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First Congregational Church of Boscawen facts for kids

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First Congregational Church of Boscawen
BoscawenNH FirstCongregationalChurch.jpg
Location 12 High St., Boscawen, New Hampshire
Area 1 acre (0.40 ha)
Built 1799 (1799)
Architectural style Greek Revival
NRHP reference No. 82001689
Added to NRHP April 19, 1982

The First Congregational Church of Boscawen is a historic church at 12 High Street in Boscawen, New Hampshire. Built in 1799, the wood frame church was significantly altered in 1839, when it acquired its present Greek Revival character. It is one of the few surviving meeting houses in New Hampshire that continues to combine religious and municipal functions; it basement space is used for town meetings and elections. The building was listed on the National Register of Historic Places in 1982.

Architecture and history

The First Congregational Church of Boscawen occupies a prominent location on the north side of the community's main village, at the junction of High and King streets (U.S. Routes 4 and 3 respectively). It is a two-story wood frame structure, with a gabled roof and clapboarded exterior. Its front facade, facing south toward the road junction, is modeled as a Greek temple, with corner pilasters supporting an entablature consisting of an architrave, plain frieze, and moulded cornice. This entablature is continued around the two sides of the building. The church tower rises from the center of the front facade, and consists of three stages: the first stage is an enclosed square with a single small window in its rear face, the second is an open belfry surrounded by pilastered supports, to which the octagonal steeple is mounted.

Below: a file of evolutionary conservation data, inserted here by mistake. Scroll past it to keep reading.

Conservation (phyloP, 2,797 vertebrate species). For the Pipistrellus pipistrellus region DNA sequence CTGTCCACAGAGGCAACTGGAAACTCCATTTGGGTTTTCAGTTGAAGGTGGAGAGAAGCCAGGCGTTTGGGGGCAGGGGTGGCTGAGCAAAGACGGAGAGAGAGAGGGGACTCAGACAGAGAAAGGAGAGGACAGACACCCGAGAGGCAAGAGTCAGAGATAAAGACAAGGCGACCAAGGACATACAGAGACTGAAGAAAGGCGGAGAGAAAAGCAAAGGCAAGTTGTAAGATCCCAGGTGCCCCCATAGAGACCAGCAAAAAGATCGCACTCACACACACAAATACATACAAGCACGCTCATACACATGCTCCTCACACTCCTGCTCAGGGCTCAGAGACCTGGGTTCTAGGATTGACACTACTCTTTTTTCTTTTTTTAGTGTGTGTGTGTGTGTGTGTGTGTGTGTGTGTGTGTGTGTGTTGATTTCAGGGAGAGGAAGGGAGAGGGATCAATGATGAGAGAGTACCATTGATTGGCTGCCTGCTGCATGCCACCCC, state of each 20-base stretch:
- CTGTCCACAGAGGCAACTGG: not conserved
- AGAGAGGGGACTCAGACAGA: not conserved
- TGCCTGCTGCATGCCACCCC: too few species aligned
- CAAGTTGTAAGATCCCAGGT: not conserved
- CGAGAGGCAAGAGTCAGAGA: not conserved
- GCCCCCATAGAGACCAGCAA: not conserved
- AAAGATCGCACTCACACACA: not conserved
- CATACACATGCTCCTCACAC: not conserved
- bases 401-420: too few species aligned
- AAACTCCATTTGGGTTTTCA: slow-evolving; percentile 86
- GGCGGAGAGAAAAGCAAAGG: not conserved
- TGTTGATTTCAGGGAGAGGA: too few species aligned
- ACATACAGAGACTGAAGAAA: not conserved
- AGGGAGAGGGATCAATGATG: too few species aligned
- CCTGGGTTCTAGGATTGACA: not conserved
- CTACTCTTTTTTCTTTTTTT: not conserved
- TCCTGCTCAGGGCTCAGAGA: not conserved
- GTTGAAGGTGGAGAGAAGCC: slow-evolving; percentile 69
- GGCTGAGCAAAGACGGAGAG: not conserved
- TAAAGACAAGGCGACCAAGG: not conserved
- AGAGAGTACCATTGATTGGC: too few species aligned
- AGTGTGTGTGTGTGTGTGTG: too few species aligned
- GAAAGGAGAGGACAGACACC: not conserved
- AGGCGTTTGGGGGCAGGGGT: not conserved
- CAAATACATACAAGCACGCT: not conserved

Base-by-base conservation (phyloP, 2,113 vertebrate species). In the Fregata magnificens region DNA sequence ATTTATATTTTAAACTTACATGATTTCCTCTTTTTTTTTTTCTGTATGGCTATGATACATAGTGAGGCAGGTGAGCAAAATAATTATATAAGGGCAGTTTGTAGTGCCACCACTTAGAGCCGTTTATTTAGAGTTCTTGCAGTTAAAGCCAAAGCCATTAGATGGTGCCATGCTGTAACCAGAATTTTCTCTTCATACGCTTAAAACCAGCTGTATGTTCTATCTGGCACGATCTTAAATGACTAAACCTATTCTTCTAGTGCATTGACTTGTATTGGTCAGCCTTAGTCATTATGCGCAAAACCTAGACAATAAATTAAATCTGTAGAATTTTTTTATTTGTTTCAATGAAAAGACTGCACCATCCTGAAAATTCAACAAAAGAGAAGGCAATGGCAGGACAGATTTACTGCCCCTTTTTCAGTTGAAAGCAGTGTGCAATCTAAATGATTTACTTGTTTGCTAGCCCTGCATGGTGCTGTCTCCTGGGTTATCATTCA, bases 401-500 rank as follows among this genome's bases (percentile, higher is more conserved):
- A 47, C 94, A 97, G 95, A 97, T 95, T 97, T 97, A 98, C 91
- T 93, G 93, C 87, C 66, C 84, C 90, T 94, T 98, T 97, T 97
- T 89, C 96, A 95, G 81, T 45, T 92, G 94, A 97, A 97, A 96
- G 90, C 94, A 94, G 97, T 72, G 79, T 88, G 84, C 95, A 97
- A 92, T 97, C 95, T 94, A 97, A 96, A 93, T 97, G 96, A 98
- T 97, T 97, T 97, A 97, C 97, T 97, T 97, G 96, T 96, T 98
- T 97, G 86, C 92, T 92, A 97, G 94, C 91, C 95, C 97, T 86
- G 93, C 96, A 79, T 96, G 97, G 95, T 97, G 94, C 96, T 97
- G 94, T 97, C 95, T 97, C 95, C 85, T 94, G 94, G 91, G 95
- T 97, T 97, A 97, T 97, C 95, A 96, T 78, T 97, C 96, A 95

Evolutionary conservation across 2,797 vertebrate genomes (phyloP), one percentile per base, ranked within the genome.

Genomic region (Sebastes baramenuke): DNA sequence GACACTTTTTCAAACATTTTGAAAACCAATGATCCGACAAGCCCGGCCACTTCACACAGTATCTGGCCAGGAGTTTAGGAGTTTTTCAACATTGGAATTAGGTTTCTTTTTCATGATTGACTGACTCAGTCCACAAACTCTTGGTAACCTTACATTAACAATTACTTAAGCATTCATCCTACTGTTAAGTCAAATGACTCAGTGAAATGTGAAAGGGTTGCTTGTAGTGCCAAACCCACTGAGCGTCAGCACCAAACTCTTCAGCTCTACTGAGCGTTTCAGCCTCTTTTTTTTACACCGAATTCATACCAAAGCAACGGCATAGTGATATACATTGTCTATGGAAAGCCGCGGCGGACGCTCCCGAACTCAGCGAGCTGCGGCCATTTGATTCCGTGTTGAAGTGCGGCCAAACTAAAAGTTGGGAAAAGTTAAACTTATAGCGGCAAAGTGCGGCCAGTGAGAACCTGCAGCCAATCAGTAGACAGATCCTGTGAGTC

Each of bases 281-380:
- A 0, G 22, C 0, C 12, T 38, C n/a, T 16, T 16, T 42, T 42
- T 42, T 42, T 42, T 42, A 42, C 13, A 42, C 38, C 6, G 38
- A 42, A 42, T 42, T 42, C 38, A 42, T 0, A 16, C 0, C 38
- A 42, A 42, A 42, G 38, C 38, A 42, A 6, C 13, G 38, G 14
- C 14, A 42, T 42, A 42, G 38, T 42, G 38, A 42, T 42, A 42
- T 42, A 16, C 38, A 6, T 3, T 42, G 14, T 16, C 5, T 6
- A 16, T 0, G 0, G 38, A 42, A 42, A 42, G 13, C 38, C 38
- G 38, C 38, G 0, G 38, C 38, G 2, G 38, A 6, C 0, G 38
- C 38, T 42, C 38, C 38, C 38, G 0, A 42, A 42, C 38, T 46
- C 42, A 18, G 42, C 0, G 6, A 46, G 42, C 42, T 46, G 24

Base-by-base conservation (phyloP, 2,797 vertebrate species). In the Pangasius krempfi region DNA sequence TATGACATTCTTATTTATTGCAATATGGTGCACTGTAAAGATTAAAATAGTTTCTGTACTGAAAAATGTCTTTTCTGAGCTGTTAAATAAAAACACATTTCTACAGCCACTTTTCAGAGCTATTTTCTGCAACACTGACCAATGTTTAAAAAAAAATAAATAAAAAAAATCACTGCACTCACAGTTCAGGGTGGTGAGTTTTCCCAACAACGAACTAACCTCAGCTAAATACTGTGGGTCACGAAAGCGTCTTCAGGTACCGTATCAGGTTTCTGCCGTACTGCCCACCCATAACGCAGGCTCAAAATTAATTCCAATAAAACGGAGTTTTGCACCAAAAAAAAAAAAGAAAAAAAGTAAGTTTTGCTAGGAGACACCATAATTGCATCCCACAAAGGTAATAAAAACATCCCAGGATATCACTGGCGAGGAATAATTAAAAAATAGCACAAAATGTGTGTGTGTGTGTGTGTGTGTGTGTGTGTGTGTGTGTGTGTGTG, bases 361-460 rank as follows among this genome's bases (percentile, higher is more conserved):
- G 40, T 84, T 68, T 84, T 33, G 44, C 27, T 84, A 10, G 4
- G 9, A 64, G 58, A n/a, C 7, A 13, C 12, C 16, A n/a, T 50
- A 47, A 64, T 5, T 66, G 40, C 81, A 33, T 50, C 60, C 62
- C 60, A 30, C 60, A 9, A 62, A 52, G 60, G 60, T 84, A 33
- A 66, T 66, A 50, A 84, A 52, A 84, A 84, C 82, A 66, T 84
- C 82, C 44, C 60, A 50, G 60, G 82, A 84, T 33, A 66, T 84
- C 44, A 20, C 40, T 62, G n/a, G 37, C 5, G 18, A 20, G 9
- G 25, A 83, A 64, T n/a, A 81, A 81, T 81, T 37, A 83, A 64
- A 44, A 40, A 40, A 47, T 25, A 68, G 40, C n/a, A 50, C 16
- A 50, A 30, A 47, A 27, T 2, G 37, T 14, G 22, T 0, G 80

The church was built in 1799, originally serving both civic and religious functions in the manner of a traditional colonial meeting house. It was oriented with the main entrance on the long side, facing south. In 1839, the building underwent a major renovation, which included rotating the building 90°, placing the main entrance on a short side, removing the box pews in favor of the present slip pews, and removing the traditional high pulpit and sounding board. The municipal functions were also at this time moved out of the building, until 1847. The town then petitioned the congregation for permission to establish a town meeting space in the basement, by raising the building several feet. This proposal was agreed and implemented, and the basement space continues to be used by the town for election polling and other functions (although its offices are in another building). In 1940, the building was again rotated 90°, this time to accommodate realignment of US 3.

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